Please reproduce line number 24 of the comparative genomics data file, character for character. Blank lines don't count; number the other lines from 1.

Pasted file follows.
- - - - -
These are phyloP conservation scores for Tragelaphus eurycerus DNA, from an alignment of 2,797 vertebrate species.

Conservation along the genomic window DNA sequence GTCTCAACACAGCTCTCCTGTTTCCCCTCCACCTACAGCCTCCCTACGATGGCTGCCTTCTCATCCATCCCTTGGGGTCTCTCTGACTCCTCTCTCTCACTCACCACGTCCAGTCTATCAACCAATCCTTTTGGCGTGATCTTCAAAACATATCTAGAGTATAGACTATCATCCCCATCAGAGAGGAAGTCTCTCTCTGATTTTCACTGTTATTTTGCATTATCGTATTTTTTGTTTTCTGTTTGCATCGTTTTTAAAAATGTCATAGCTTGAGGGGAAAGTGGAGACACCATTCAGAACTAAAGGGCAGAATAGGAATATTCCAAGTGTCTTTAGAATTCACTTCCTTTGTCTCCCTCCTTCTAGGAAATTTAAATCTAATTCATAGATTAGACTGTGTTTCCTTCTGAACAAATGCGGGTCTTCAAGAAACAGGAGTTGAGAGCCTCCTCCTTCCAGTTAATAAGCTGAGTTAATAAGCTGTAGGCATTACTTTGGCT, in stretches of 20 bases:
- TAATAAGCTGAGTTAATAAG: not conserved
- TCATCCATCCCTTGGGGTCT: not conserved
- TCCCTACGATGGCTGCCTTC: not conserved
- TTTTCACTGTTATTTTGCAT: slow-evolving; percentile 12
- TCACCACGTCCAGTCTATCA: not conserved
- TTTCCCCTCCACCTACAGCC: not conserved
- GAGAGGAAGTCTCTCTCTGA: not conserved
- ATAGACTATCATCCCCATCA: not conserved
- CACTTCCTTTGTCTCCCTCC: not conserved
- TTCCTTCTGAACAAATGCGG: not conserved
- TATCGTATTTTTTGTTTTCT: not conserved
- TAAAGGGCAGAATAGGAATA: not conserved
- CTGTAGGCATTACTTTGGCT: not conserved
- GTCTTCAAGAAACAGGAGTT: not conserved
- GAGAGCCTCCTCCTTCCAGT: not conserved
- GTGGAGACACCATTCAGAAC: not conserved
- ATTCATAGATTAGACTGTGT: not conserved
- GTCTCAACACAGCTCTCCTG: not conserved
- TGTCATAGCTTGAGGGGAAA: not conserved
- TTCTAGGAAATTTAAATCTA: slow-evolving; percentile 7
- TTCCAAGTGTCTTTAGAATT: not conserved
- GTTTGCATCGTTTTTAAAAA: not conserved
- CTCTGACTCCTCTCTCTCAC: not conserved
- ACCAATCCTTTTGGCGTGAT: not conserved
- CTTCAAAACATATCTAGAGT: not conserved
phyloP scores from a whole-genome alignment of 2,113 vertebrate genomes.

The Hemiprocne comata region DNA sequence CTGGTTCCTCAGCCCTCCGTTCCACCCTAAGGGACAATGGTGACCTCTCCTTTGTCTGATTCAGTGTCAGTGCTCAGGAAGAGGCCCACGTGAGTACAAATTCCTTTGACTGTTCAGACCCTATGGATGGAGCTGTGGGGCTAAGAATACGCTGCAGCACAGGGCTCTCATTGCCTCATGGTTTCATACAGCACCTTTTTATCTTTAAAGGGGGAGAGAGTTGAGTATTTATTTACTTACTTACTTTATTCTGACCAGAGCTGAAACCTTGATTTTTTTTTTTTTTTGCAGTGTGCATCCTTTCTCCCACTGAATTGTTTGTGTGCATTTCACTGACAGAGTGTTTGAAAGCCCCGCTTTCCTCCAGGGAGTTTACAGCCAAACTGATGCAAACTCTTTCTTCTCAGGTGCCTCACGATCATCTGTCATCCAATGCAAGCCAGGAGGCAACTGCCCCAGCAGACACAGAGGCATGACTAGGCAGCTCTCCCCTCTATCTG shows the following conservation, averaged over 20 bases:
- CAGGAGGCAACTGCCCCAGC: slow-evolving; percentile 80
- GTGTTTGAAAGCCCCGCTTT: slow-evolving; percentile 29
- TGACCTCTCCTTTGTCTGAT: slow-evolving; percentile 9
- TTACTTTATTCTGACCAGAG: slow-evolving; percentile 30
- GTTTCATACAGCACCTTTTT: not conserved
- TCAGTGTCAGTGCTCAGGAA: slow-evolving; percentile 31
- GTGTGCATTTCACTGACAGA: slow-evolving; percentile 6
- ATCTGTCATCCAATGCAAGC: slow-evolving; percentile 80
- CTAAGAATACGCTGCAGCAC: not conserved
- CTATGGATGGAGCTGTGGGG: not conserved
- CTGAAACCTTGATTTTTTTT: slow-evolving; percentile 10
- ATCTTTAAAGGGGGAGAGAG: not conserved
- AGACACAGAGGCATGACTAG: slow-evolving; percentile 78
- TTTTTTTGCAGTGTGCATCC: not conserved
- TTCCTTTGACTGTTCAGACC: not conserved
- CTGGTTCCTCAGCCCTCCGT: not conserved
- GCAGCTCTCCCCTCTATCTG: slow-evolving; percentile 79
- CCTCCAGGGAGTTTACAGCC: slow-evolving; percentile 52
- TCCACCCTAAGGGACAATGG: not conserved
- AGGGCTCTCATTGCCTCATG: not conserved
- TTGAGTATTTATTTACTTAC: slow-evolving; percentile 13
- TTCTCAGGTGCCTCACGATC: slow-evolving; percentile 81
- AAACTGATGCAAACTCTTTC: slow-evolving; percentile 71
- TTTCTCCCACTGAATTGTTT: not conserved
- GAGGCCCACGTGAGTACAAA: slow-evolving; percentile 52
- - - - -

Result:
- GTTTGCATCGTTTTTAAAAA: not conserved